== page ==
The practice of forensic odontology regularly requires the forensic dental expert to establish a degree of
concordance between two objects, one or both of which have undergone minimal degrees of warping,
shrinkage and distortion collectively described as deformations. These comparisons can be between the
suspect’s or victim’s dentition and bite marks on inanimate objects/skin, two radiological images, palatal
rugae patterns, dental arches, lip prints and other unique scenarios which are presented in forensic
This paper will define the mathematical concept of affine transformation as it pertains to forensic
matters and explains how it can be applied to a case study involving pattern deformations. Although the
deformation of the evidence may be minimal in extent, it creates a measure of uncertainty when expert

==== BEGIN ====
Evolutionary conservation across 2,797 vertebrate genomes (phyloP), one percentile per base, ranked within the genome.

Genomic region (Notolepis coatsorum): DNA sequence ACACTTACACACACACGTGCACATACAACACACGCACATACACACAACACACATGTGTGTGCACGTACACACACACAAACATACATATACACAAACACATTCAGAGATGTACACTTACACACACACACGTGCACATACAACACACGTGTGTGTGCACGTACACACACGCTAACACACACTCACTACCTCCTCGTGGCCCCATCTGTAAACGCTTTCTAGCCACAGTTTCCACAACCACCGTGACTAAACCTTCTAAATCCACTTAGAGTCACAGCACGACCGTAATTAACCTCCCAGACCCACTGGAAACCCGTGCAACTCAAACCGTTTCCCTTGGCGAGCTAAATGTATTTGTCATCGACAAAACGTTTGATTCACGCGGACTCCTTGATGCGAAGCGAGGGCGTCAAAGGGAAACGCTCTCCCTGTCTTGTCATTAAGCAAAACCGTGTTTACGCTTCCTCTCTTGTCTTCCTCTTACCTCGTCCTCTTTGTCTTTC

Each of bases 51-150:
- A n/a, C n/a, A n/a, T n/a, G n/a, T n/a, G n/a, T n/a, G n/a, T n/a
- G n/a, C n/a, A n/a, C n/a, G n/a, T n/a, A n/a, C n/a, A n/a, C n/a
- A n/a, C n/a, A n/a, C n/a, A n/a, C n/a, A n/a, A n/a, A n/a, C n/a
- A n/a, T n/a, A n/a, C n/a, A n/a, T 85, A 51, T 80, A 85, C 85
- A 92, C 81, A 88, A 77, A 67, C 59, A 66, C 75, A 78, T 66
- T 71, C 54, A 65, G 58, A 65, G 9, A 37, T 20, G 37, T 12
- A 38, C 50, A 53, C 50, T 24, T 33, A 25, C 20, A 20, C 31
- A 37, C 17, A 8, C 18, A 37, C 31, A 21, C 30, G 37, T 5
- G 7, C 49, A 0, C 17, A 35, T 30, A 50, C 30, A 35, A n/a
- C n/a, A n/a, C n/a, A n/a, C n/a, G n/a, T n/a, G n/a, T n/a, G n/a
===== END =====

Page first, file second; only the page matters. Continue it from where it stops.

evidence is given in court cases. Any metric discrepancy caused by deformation of the evidence will
necessitate the application of pattern association and negate the use of metric analysis. It has been
shown that a pattern association analysis of evidence will not be affected by minimal amounts of
deformation. The mathematical limits of these deformations which will significantly affect the
comparisons have not yet been determined. In the case study presented the deformations were
considered minimal and thus explainable by a pattern association analysis.
The mathematical concepts will empower the expert to explain to a court of law how two samples
which were not a perfect match, could in fact be deformed equivalents of common origin.